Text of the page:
Dye testing consists of testing area drains, downspouts, driveway drains, etc. by introducing non-toxic, non-staining, soluble dye into these systems. If at an inspection suspect wet areas are observed, a dye test is recommended even if one was not previously requested. When wet areas are not found (or created by running water into the pipe), a dye test may still be performed to meet requirements of some lenders. This test can pinpoint many costly infrastructure failures.
The dye itself does not make anything happen. It is simply a colored indicator that can identify water found outside as having come from the fixture where the dye was introduced. It's the volume of water introduced into the system that forms the actual "test". If waste water is coming to the surface (an unsanitary condition indicating serious septic failure) one may see dye in that water, provided the septic system is flowing at common rates. When suspect wet areas are observed, if the system has no maintenance history, if the area is known to have problem soils, or if other historic or site conditions raise question about the condition of the system we recommend that the inspector perform a dye test.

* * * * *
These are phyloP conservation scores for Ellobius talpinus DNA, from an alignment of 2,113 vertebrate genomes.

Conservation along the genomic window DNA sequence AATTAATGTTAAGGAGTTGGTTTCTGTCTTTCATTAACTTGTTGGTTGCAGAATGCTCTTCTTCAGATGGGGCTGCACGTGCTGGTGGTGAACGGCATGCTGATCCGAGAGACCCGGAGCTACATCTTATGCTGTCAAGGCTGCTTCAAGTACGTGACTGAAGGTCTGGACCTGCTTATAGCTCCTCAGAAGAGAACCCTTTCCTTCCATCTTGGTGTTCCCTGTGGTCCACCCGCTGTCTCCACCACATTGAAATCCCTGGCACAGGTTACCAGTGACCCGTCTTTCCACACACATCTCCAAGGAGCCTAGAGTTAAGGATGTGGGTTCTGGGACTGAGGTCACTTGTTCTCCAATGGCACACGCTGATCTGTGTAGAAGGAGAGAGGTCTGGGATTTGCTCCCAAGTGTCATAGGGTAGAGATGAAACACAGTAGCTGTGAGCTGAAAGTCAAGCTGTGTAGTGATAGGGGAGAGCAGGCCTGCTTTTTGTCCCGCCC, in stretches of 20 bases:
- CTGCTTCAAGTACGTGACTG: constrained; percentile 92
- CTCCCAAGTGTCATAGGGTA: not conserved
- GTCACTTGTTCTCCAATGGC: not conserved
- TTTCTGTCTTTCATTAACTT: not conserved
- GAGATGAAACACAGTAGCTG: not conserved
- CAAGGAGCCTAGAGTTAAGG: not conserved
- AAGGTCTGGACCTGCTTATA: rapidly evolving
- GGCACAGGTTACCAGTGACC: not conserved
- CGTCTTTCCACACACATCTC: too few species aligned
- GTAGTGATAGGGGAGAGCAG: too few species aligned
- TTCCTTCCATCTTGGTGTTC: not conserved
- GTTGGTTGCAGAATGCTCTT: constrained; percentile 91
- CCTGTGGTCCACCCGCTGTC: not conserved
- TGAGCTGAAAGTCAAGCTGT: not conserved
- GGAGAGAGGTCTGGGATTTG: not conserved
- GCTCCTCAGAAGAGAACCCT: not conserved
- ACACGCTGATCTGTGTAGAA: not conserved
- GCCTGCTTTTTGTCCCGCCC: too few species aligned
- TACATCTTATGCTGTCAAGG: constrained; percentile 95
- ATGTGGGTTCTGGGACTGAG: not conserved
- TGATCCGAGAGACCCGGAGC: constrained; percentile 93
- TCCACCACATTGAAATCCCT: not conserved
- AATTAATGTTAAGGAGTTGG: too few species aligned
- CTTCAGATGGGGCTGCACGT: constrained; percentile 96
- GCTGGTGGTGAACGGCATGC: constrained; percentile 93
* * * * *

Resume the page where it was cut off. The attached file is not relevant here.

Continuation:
Other applications of dye testing are the tracing of water and industrial effluents, the tracing of cross connection systems, the measurement of power plant discharge, flow studies and mapping, and the detection of illegal sewer connections.